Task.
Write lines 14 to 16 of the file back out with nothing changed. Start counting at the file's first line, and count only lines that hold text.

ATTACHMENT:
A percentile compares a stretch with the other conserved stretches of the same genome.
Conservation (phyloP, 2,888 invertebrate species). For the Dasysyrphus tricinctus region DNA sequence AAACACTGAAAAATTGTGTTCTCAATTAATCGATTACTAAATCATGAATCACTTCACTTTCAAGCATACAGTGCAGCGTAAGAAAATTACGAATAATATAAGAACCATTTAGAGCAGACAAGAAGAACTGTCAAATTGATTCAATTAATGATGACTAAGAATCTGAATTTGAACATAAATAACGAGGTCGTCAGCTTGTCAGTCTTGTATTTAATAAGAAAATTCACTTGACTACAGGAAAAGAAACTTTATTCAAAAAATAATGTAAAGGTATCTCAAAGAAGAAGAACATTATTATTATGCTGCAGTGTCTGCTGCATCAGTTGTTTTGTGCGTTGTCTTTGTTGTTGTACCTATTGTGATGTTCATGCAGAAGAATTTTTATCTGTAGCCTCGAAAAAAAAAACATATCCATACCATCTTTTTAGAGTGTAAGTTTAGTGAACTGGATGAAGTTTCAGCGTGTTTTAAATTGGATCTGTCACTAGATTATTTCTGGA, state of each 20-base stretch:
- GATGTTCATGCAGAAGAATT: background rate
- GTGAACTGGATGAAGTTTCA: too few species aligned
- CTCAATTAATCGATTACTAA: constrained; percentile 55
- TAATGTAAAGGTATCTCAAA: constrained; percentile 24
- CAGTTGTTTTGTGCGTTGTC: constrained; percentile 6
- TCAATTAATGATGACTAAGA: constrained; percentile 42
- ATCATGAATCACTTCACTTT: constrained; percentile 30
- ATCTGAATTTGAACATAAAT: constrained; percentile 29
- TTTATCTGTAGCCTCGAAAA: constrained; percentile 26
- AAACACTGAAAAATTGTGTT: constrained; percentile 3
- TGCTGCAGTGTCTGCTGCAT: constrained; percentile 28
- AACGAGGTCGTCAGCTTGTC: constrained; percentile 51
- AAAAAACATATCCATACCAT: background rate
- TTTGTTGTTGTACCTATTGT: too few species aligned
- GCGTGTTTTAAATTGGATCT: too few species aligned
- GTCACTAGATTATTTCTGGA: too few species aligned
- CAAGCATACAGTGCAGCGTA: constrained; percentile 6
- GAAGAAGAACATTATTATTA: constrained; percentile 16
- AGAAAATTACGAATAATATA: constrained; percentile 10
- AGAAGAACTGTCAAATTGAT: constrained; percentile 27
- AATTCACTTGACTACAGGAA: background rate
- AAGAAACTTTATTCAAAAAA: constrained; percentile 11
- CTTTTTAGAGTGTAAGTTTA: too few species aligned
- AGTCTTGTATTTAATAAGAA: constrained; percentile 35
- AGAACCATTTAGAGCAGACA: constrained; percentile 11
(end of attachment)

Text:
- AACGAGGTCGTCAGCTTGTC: constrained; percentile 51
- AAAAAACATATCCATACCAT: background rate
- TTTGTTGTTGTACCTATTGT: too few species aligned